Science Snapshots: COVID-19, power outages, Alzheimer’s disease, and optical antennas

Solving a Genetic Mystery at the Heart of the COVID-19 Pandemic

As the COVID-19 pandemic enters its second year, scientists are still working to understand how the new strain of coronavirus evolved, and how it became so much more dangerous than other coronaviruses, which humans have been living alongside for millennia.

Virologists and epidemiologists worldwide have speculated for months that a protein called ORF8 likely holds the answer, and a recent study by Berkeley Lab scientists has helped confirm this hypothesis.

In a paper published in mBio, lead author Russell Neches and his colleagues show that ORF8 evolved from another coronavirus protein called ORF7a, and that both proteins have folds similar to that of a human antibody. This finding helps to explain how the virus avoids immune detection and is able to escalate into a severe infection in some hosts.

“By exploring the structural and functional characteristics of ORF8, and using supercomputers to look at the genomes of over 200,000 viruses, we discovered a striking and highly unusual evolutionary strategy,” said co-author Nikos Kyrpides, a computational biologist at the DOE Joint Genome Institute (JGI). “Amazingly, it seems that within the SARS clade, the gene encoding ORF7a is used as a ‘template’ gene, remaining stable, with a duplicate copy of this gene evolving to a point almost beyond recognition.” SARS-CoV-2 arose and exploded into a pandemic when a SARS strain’s duplicate ORF7a gene happened to mutate leading to a new protein (which we now call ORF8) that gave it the ability to interfere with immune cells.

According to the team, a similar event occurred in the SARS-CoV strain that caused the SARS epidemic in the early 2000s. In that instance, a copy of the ORF7a gene split into two, resulting in ORF8a and ORF8b proteins.

Christos Ouzounis, senior author of the study and a JGI affiliate scientist, noted that the connection between ORF8 and ORF7a was initially quite difficult to make, due to how little was known about this set of genes and their encoded proteins compared with the existing knowledge about surface proteins (such as the infamous spike protein), and because ORF8 and ORF7a currently seem wildly different. ORF7a is highly stable, mutation resistant protein that interacts with very few mammalian host proteins, whereas ORF8 is encoded by the most mutation prone gene in the viral genome, and is now known to be involved in dozens of interactions in the human body.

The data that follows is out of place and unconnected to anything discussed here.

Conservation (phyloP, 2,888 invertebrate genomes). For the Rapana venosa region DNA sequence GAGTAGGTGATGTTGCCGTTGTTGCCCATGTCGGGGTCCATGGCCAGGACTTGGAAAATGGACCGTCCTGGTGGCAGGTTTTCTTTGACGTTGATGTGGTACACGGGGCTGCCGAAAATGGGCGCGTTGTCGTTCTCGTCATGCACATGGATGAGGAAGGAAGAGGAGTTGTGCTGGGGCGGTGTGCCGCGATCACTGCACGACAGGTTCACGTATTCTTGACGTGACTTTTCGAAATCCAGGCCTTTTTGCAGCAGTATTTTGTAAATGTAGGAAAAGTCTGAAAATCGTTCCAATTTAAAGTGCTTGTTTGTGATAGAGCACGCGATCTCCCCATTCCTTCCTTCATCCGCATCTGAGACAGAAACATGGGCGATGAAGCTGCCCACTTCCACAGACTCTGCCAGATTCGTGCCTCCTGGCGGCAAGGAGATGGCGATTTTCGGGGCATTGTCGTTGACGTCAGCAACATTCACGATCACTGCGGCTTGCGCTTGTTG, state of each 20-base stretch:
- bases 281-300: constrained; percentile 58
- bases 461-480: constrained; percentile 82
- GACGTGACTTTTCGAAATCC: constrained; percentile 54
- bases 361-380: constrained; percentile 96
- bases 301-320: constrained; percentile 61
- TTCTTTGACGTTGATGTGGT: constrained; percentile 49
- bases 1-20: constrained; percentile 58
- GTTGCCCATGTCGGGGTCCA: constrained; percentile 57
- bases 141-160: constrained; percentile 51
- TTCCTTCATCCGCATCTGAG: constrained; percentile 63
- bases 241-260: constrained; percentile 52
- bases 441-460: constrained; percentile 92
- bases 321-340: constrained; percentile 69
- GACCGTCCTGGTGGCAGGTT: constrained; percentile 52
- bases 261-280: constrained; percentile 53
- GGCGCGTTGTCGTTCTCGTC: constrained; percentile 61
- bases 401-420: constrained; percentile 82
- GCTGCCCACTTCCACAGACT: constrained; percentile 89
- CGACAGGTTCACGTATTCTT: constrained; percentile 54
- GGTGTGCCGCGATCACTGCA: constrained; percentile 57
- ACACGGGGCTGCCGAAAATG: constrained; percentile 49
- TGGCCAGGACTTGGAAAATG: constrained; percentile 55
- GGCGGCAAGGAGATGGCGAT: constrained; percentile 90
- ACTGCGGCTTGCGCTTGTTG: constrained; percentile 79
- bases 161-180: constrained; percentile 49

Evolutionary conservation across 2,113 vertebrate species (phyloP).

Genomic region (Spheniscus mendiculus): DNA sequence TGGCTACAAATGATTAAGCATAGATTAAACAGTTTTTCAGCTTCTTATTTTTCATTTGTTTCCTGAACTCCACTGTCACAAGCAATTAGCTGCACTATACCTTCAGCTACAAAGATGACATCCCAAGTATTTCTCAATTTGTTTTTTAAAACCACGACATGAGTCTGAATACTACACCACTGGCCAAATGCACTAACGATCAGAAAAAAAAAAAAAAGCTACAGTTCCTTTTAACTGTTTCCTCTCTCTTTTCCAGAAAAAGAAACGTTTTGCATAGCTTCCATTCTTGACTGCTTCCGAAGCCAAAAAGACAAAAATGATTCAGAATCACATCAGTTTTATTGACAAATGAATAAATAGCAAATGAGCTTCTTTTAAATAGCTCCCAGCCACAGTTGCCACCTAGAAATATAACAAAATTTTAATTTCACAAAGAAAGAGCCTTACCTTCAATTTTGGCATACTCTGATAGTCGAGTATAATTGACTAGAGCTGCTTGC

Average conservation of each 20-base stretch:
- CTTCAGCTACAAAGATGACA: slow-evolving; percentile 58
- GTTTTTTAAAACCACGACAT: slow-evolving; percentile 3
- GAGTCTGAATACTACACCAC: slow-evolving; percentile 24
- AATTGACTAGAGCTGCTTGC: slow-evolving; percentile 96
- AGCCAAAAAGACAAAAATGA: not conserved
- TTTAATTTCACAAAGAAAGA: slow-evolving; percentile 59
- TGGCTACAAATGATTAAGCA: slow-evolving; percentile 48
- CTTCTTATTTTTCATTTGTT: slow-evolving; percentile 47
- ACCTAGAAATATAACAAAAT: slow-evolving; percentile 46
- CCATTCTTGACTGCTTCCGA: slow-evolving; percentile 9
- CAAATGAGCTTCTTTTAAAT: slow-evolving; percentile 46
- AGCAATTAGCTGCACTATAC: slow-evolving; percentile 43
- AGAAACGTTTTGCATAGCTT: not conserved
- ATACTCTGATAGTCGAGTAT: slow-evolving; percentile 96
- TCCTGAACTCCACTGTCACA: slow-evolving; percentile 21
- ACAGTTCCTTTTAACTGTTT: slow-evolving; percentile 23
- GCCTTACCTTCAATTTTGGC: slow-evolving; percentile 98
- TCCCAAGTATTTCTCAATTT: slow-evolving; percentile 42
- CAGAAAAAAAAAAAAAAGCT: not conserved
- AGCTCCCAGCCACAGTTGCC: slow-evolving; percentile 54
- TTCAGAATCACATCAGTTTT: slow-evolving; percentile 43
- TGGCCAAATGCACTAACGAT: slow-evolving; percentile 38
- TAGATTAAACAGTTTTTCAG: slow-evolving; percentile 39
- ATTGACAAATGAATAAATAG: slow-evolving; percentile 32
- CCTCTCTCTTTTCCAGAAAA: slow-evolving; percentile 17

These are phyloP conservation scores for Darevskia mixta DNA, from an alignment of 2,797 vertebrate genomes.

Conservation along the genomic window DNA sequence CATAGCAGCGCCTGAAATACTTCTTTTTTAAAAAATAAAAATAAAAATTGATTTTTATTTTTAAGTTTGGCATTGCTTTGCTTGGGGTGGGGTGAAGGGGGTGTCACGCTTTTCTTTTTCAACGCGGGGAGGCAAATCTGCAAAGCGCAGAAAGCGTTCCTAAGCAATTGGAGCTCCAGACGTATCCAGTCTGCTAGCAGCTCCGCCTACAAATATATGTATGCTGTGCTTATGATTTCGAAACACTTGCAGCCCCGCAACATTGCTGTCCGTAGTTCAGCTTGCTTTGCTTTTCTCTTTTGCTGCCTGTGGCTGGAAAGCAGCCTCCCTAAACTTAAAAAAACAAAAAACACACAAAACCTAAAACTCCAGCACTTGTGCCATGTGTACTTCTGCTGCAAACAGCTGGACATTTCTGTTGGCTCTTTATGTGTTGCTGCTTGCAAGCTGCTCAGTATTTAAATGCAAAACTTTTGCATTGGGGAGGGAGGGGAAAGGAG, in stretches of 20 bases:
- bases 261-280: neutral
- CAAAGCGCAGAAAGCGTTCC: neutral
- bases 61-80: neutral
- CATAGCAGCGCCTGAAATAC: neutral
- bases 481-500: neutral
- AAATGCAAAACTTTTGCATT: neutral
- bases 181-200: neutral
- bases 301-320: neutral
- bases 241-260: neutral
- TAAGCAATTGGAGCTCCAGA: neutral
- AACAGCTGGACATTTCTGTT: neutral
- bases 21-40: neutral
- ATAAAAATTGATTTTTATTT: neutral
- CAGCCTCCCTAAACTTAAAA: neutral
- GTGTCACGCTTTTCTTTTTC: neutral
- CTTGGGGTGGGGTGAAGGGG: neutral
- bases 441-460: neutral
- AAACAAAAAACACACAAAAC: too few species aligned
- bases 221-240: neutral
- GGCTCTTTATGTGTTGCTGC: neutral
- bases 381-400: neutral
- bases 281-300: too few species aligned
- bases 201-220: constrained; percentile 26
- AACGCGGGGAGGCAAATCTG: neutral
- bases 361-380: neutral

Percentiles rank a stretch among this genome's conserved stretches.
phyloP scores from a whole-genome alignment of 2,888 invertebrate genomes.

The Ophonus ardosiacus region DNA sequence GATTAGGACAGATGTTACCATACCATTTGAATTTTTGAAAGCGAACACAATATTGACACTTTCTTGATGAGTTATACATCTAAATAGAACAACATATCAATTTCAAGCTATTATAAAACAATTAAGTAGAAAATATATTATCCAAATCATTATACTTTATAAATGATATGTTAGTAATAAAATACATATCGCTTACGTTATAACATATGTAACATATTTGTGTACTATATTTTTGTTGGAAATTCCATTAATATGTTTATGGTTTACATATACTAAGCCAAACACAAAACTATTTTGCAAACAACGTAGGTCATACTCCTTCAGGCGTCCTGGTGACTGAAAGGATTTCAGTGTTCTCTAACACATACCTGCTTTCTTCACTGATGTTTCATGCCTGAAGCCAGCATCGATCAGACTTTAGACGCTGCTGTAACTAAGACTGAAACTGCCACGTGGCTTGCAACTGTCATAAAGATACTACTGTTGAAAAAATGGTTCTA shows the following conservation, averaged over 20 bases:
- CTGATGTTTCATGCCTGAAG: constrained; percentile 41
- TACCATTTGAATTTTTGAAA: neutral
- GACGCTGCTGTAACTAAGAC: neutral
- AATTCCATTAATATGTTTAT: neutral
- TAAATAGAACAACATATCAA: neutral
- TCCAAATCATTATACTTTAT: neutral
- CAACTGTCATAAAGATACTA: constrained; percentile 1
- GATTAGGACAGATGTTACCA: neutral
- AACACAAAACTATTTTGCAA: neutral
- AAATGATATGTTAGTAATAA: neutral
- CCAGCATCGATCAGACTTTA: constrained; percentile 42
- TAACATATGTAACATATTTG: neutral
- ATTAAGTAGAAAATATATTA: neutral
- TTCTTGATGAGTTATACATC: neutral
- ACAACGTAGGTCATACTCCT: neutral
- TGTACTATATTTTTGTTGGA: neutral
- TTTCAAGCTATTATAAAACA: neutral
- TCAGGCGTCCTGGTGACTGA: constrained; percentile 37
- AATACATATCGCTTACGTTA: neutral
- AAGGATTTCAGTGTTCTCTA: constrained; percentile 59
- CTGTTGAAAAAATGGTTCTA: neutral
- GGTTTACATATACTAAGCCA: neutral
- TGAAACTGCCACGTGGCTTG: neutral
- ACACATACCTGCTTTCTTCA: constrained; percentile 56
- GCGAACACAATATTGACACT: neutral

“Our findings – and their confirmation by parallel sequence and structure studies – reveal ORF8 to be an evolutionary hotspot in the SARS lineage. The lack of knowledge about the role of these genes has diverted attention to the more well-understood genes, but we now know more about this gene and hopefully it will receive more attention from the community,” said Kyrpides.

This work was supported by the ExaBiome Project, a Berkeley Lab-led collaboration which develops supercomputing tools for microbiome analysis. JGI is an Office of Science user facility.

Assessing the Costs of Major Power Outages

Little is known about the full impact of widespread, long duration power interruptions, especially the indirect costs and related economy-wide impacts of these events. As a result, the costs of such power interruptions are generally not or only incompletely considered in utility planning activities.

A new Berkeley Lab report titled “A Hybrid Approach to Estimating the Economic Value of Enhanced Power System Resilience” describes a new approach for estimating the economic costs of widespread, long duration power interruptions, such as the one that occurred recently in Texas. This hybrid method involves using survey responses from utility customers to calibrate a regional economic model that is able to estimate both the direct and indirect costs of these events.

“We believe that this paper is an important breakthrough for researchers interested in estimating the full economic impact of widespread, long duration power disruptions,” said Berkeley Lab researcher Peter Larsen.